India is expecting a modest economic growth of 7.1 percent through March 2017 as opposed to the 7.6 percent expansion level in gross domestic product from the previous year. The level was the lowest in three years, according to the statistics ministry of the country, Friday.
A 1.8 percent slump is expected in the country’s mining output, paring some of the 7.6 percent increase in the previous fiscal year, as data released by the Ministry of Statistics and Programme Implementation reveal.
Also, the growth in the manufacturing sector is anticipated to cut back from 9.3 percent to 7.4 percent. Services such as trade, hotels and transport are also expected to slow down in growth with 6 percent in comparison to last year’s 9 percent rise.
On the contrary, the agricultural sector sees a more optimistic view as farm output is projected to gain 4.1 percent, significantly higher than last year’s 1.2 percent increase.
If projections in GDP growth are met, it would reestablish India’s top spot in the list of the world’s fastest-growing large economies.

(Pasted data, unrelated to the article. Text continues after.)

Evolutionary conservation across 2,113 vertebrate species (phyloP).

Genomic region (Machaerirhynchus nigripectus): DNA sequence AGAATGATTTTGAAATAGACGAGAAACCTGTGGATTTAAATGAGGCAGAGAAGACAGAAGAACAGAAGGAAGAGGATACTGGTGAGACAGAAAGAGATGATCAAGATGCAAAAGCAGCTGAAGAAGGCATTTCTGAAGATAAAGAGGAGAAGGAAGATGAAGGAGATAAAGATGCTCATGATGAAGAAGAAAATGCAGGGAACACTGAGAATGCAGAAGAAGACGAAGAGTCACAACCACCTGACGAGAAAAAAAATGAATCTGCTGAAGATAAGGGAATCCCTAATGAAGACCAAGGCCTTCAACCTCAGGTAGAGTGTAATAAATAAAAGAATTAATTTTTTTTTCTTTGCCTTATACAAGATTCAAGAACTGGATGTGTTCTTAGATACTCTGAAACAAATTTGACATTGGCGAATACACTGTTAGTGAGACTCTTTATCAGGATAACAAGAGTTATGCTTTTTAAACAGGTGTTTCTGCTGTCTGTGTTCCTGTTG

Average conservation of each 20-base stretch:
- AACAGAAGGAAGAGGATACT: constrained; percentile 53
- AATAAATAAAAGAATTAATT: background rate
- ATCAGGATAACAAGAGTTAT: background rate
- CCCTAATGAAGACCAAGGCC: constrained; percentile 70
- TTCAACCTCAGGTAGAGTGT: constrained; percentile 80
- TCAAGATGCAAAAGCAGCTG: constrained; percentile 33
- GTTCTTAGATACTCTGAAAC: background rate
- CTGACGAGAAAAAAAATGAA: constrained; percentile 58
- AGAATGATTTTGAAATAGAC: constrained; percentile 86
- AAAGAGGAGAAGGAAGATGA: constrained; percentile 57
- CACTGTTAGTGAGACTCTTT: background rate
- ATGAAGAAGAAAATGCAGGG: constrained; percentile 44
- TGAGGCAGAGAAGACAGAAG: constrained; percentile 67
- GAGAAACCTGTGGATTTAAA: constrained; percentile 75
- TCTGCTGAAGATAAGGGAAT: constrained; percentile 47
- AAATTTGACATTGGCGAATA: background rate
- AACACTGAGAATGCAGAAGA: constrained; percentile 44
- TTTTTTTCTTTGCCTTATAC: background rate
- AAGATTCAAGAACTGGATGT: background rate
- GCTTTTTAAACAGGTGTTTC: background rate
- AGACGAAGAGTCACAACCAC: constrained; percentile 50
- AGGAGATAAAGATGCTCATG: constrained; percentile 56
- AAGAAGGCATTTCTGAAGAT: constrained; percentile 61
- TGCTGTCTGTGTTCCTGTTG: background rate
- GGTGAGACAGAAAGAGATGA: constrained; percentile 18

However, economists warned of the possibility that actual growth can fall short of the ministry’s projection since the data gathered where the projections are based were taken before the government’s decision to withdraw 86 percent of its currency in circulation last November 8.
The decision created a major cash deficit which disrupted activity in Asia’s third-largest economy when factory and farm-supply chains’ payments were compromised.
Most economists lowered the Indian GDP growth’s forecasts from around 7.5 percent before the currency slash to between 6.5% and 7% this fiscal year.
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